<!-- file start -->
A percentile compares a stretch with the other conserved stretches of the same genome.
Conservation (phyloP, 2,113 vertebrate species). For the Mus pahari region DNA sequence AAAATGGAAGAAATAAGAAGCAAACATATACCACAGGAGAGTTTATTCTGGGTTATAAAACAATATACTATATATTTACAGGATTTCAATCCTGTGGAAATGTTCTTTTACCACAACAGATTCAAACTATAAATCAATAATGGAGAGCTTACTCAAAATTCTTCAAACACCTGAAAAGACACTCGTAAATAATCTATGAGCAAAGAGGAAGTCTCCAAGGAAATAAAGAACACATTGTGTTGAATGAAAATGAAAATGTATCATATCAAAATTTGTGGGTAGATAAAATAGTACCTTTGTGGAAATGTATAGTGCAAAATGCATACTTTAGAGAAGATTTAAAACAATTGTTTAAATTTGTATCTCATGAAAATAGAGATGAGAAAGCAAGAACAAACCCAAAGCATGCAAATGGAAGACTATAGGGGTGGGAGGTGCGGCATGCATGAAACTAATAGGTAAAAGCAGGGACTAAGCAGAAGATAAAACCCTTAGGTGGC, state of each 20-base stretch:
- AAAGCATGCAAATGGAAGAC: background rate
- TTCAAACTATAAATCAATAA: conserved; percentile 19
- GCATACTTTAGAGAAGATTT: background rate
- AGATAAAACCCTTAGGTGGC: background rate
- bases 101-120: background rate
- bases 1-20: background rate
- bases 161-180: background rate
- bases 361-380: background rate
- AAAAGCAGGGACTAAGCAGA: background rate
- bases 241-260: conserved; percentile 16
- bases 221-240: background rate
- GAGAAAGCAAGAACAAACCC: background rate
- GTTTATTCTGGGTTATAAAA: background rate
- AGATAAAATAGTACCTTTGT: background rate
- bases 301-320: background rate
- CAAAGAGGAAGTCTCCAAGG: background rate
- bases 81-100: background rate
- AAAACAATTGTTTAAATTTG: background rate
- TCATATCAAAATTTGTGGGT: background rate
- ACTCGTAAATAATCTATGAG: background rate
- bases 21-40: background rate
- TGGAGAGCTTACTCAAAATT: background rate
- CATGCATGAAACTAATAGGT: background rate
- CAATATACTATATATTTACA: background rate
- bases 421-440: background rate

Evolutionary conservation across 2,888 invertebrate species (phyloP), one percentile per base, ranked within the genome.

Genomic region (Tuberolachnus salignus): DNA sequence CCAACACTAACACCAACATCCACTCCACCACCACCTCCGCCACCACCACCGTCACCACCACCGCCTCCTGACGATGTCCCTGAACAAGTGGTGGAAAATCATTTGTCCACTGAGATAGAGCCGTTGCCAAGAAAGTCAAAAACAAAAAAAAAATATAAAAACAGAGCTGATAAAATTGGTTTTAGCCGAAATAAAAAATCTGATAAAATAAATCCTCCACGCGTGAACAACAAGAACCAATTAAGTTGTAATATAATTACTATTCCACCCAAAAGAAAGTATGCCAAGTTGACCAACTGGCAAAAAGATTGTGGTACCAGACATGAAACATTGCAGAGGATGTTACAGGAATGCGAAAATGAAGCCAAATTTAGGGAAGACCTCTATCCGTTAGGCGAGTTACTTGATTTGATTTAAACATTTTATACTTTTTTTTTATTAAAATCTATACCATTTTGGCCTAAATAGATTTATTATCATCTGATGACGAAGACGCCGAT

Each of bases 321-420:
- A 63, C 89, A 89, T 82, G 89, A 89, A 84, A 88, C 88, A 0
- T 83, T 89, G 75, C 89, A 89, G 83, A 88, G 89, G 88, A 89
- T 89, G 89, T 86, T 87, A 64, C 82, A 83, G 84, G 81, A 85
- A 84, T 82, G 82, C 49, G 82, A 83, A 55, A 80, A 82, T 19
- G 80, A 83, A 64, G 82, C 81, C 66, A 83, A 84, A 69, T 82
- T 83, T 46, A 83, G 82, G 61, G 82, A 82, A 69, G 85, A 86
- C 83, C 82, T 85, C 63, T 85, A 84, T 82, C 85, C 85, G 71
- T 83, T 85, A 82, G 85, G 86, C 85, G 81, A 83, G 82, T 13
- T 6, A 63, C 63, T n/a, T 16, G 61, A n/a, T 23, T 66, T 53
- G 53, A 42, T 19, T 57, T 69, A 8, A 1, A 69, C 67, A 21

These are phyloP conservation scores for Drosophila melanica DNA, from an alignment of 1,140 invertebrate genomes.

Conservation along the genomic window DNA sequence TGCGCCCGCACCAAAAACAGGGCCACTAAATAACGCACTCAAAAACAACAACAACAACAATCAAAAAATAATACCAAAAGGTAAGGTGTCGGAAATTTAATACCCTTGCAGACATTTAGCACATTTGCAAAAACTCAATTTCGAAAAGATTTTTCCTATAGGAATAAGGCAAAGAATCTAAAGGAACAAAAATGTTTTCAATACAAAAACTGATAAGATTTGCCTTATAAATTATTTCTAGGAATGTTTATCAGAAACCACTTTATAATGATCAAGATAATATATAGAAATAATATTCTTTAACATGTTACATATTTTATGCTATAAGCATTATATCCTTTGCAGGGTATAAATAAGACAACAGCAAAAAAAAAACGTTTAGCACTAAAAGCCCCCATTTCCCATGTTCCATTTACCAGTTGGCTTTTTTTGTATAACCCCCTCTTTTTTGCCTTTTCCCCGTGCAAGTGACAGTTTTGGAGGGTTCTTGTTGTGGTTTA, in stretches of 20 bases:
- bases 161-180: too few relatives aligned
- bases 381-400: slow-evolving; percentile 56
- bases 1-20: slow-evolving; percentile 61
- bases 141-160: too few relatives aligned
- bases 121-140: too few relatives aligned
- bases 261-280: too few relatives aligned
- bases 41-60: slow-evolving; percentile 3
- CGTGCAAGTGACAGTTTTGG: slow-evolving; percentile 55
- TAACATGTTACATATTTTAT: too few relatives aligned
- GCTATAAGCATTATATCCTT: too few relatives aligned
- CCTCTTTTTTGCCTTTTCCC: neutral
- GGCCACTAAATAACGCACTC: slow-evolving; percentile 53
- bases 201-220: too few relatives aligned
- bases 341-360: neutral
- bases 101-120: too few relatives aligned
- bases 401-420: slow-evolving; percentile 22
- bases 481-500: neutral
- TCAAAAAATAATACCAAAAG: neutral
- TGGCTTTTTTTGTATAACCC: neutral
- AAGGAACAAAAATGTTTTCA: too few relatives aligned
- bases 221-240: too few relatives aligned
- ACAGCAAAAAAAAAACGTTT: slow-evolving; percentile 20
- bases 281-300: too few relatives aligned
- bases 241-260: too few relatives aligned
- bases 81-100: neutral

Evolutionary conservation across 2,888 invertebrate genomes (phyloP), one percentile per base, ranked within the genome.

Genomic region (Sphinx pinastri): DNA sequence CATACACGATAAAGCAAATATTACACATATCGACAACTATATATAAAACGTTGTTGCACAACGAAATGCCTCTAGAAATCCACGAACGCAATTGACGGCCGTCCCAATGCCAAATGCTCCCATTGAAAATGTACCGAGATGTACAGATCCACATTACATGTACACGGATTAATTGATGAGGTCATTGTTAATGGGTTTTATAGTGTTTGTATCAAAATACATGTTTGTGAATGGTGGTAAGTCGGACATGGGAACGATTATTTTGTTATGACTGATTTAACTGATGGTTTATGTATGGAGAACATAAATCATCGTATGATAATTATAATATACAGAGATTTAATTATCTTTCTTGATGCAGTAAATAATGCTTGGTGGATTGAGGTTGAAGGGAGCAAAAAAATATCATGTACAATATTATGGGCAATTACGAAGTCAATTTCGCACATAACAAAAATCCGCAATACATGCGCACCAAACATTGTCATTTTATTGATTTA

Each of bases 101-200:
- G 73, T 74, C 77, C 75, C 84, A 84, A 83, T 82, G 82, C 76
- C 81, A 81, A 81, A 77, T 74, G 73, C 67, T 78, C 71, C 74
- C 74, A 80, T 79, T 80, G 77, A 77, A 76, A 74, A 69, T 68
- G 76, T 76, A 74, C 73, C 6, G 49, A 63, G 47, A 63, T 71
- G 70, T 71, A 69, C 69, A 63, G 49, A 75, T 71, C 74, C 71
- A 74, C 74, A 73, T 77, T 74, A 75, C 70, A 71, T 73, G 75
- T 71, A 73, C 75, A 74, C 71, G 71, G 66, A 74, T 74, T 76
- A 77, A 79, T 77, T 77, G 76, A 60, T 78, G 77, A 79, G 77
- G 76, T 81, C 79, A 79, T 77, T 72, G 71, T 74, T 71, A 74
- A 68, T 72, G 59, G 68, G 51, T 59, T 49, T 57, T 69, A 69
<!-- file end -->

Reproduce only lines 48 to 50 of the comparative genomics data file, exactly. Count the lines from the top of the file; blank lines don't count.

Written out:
- bases 261-280: too few relatives aligned
- bases 41-60: slow-evolving; percentile 3
- CGTGCAAGTGACAGTTTTGG: slow-evolving; percentile 55